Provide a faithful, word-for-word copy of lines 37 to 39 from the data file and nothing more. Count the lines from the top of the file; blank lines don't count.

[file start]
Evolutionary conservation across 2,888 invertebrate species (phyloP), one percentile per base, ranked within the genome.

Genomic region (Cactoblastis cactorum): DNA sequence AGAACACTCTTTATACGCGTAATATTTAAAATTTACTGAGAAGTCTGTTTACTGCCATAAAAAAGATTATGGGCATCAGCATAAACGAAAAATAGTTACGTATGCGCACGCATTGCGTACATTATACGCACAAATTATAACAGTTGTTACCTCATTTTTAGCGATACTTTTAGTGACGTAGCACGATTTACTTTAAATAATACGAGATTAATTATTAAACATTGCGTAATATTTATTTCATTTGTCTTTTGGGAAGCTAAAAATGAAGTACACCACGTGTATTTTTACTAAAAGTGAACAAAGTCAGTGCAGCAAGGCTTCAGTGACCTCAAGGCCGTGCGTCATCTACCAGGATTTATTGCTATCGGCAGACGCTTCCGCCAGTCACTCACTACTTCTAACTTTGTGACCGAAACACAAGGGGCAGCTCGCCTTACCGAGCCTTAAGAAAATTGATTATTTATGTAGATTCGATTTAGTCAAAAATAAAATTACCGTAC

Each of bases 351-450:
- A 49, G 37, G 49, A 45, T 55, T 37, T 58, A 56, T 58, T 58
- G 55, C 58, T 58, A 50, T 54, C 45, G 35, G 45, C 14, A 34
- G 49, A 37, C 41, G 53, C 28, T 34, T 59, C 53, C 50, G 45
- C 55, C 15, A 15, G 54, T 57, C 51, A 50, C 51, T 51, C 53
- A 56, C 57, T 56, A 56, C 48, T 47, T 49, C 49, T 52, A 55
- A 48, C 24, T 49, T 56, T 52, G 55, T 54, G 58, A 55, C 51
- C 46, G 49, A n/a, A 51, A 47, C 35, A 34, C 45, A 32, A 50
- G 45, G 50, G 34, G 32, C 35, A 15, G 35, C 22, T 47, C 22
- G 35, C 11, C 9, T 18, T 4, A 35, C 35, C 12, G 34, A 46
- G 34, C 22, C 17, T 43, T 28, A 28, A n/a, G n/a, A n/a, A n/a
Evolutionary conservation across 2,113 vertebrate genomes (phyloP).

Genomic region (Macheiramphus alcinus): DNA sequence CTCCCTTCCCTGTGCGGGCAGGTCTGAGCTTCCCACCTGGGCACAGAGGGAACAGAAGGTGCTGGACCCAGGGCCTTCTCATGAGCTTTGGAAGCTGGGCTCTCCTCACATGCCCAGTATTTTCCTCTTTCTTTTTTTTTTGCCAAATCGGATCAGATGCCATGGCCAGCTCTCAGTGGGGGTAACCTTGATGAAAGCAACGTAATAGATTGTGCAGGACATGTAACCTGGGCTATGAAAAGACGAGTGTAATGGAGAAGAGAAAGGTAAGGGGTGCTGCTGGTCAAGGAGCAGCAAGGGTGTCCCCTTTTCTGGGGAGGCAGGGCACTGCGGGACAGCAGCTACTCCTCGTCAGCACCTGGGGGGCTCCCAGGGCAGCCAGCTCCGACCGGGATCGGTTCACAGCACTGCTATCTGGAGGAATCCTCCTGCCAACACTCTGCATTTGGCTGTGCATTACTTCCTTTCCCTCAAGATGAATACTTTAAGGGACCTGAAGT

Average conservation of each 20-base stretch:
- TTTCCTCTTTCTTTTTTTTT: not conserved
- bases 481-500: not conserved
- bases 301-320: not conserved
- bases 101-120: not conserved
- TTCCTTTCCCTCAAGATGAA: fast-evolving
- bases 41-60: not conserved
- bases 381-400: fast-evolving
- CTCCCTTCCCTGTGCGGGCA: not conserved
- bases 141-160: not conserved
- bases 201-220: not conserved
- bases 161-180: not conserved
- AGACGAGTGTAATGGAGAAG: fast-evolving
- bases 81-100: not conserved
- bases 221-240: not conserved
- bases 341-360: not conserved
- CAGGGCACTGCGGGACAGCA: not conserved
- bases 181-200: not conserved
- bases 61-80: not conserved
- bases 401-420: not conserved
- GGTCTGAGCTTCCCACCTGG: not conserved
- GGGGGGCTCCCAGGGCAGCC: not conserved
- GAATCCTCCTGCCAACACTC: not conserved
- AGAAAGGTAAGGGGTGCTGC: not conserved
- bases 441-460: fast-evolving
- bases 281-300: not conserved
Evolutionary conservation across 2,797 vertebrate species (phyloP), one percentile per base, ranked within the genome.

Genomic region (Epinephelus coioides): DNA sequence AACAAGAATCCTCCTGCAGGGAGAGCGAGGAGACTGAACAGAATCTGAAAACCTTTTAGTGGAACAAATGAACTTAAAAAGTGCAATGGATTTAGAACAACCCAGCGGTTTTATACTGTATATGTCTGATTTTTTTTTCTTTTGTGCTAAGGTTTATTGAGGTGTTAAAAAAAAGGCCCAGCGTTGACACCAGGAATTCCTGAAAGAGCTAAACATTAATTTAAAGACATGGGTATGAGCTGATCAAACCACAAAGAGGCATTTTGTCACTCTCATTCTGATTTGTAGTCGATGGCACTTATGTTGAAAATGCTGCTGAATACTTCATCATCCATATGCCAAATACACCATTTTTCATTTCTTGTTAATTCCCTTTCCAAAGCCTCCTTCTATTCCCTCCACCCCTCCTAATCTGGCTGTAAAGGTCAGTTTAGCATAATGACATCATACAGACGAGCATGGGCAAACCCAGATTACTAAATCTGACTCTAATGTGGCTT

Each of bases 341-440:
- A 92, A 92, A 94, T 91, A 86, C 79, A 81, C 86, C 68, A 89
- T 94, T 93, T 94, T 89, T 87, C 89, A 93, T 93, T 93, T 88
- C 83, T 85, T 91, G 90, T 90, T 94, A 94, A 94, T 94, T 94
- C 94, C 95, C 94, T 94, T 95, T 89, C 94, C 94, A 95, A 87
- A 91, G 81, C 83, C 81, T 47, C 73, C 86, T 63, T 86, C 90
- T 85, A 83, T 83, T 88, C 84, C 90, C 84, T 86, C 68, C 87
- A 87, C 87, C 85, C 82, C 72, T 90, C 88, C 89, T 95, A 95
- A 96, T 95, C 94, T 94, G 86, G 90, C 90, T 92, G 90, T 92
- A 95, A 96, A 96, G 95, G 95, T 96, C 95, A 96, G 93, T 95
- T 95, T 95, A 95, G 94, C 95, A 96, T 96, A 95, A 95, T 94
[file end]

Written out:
- GGGGGGCTCCCAGGGCAGCC: not conserved
- GAATCCTCCTGCCAACACTC: not conserved
- AGAAAGGTAAGGGGTGCTGC: not conserved